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Hip Injuries,Age 12 and Older

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A hip injury and pain can make it hard to walk, go up and down stairs, squat, or sleep on the side that hurts. A clicking or snapping feeling or sound around your hip joint (snapping hip) may bother you or cause you to worry. But if your hip is not painful, in many cases the click or snap is nothing to worry about. Home treatment may be all that is needed for minor hip symptoms.

To better understand hip injuries, it may be helpful to know how the hip camera.gif works. It is the largest ball-and-socket joint in the body. The thighbone (femur) fits tightly into a cup-shaped socket (acetabulum) in the pelvis. The hip joint is tighter and more stable than the shoulder joint but it does not move as freely. The hip joint is held together by muscles in the buttock, groin, and spine; tendons; ligaments; and a joint capsule. Several fluid-filled sacs (bursae) cushion and lubricate the hip joint and let the tendons and muscles glide and move smoothly. The largest nerve in the body (sciatic nerve) passes through the pelvis into the leg.

Injuries are a common cause of hip problems. You may not remember a specific injury, especially if your symptoms began slowly or during everyday activities.

  • Overuse injuries occur from repeating the same activity. The repeated activity, such as running or bicycling long distances, stresses the hip joint and may cause irritation and inflammation. Examples of overuse injuries include irritation of the large sac (bursae) that cushions the bones of the hip joint (trochanteric bursitis), irritation of the tendons in the hip (tendinitis), muscle strain, and hairline cracks (stress fracture) in the neck of the thighbone (femur).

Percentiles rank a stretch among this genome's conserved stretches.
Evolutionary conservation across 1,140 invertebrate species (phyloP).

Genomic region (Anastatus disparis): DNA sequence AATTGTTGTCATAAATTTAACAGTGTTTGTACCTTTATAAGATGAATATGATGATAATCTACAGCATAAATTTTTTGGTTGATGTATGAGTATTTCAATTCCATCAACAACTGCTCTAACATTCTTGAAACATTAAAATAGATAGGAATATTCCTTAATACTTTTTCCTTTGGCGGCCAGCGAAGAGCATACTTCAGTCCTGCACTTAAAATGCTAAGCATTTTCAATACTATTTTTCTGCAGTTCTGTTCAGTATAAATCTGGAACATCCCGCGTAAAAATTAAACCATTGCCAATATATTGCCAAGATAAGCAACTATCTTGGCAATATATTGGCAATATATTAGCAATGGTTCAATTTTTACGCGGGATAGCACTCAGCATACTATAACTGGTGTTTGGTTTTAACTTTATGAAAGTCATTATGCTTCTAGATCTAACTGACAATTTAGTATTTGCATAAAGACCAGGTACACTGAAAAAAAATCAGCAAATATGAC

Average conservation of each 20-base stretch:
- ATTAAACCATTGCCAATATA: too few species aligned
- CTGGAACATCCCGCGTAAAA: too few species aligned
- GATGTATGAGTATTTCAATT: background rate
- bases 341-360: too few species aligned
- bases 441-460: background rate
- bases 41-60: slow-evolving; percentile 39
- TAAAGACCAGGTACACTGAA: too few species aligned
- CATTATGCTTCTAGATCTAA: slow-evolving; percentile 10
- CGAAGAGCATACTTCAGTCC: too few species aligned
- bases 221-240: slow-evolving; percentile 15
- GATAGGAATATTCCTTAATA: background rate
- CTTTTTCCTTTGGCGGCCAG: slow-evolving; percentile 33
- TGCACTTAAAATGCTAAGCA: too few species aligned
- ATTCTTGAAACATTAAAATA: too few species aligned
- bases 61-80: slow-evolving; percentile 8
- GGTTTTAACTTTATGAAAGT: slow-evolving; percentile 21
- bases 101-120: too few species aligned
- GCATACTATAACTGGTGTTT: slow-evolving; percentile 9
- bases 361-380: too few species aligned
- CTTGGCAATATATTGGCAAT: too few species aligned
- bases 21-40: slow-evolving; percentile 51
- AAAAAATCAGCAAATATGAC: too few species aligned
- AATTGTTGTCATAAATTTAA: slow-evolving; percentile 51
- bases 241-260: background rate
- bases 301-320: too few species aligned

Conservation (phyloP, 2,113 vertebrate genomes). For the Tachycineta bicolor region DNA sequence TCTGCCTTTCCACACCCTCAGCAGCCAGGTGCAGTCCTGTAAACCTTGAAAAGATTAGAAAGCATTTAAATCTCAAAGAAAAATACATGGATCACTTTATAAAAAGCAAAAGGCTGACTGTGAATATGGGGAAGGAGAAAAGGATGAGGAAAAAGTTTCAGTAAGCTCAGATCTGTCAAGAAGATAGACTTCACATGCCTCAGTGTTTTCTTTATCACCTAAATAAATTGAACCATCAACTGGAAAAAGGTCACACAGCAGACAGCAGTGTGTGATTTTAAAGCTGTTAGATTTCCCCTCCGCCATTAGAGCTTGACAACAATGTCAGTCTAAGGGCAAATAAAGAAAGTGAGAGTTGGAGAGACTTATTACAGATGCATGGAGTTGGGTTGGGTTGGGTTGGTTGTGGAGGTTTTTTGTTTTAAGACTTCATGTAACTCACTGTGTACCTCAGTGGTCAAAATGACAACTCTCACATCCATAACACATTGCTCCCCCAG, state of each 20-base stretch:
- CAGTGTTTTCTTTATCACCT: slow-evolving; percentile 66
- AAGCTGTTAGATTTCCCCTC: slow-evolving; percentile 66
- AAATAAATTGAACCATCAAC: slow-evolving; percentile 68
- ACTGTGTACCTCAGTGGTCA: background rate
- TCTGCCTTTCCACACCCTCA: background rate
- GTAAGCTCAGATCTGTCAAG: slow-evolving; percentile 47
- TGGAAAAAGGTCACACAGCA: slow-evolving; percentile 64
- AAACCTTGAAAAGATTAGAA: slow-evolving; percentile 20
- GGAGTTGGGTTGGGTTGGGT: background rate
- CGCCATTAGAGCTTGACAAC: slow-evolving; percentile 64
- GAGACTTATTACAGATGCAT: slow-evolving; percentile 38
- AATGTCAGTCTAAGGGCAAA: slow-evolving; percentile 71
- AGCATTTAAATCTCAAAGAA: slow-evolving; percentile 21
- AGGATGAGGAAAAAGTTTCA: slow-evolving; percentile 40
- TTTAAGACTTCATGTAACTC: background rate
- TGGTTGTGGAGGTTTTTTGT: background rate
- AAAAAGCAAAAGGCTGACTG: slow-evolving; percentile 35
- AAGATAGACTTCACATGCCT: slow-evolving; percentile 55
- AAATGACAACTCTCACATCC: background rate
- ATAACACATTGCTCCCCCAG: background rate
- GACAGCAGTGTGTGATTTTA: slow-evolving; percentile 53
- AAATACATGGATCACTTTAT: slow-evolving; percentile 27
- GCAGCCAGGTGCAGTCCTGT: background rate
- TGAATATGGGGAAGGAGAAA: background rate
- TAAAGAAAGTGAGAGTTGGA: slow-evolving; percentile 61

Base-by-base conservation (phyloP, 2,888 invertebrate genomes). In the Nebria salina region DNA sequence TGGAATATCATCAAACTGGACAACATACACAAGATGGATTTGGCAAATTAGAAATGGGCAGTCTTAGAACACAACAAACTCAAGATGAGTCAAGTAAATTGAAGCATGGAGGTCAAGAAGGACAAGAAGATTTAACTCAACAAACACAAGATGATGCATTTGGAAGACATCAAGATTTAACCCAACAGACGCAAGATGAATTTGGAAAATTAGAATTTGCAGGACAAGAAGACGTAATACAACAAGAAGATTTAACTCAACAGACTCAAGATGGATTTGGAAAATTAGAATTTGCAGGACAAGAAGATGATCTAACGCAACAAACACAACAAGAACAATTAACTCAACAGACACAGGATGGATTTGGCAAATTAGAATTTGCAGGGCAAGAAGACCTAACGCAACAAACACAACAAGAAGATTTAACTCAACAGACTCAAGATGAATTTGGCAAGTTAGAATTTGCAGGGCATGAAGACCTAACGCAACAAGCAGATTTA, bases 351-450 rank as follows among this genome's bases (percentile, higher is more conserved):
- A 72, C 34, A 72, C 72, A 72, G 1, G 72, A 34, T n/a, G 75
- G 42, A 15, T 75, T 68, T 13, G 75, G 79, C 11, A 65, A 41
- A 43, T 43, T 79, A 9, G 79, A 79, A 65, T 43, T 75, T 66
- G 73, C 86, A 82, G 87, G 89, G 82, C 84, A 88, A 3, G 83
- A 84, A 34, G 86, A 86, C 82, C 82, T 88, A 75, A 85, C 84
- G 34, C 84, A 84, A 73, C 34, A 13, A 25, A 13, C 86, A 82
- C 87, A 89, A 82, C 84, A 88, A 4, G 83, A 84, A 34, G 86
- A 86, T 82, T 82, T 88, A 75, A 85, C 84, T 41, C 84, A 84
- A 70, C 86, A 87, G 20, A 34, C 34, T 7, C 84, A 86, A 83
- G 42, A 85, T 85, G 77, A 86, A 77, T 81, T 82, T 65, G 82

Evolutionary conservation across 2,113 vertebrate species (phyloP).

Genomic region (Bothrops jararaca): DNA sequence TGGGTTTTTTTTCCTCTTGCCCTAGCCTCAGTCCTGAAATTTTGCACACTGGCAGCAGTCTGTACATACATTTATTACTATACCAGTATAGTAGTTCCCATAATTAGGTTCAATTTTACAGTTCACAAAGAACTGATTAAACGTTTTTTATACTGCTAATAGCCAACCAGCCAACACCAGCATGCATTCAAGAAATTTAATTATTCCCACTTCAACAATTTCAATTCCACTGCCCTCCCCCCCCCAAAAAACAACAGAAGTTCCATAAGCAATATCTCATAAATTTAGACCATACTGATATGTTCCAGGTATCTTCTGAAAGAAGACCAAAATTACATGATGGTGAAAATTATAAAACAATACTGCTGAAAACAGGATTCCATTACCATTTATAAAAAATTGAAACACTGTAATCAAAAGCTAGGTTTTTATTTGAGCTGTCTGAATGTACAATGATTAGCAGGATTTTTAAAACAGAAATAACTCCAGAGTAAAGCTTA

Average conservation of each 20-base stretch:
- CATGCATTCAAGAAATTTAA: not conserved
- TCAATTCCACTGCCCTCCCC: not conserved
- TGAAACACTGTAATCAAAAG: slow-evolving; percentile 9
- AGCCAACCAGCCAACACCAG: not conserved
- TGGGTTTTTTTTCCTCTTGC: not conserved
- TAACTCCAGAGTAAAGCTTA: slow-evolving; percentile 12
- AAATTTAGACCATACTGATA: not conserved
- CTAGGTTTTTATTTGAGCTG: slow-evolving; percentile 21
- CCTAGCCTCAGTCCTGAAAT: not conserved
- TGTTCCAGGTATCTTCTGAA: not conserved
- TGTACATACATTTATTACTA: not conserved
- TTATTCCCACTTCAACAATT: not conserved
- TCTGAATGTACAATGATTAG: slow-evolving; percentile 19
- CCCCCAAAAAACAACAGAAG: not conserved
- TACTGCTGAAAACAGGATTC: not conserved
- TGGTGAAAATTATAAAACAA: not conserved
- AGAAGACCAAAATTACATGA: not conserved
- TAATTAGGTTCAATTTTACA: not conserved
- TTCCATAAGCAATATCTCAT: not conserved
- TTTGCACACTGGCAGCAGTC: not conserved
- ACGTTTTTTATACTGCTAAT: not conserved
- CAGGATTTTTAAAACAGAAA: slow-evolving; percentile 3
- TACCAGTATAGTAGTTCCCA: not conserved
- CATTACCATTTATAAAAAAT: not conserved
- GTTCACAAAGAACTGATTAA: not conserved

• A sudden (acute) injury may occur from a fall on the hip, a direct blow to the hip or knee, or abnormal twisting or bending of the leg. Examples of acute injuries that may cause hip pain include:

Treatment for a hip injury depends on the location, type, and severity of the injury as well as your age, general health, and activities (such as work, sports, hobbies). Treatment may include first aid measures; application of a brace, cast, harness, or traction; physical therapy; medicines; or surgery.

Check your symptoms to decide if and when you should see a doctor.

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WebMD Medical Reference from Healthwise

Last Updated: July 29, 2012
This information is not intended to replace the advice of a doctor. Healthwise disclaims any liability for the decisions you make based on this information.
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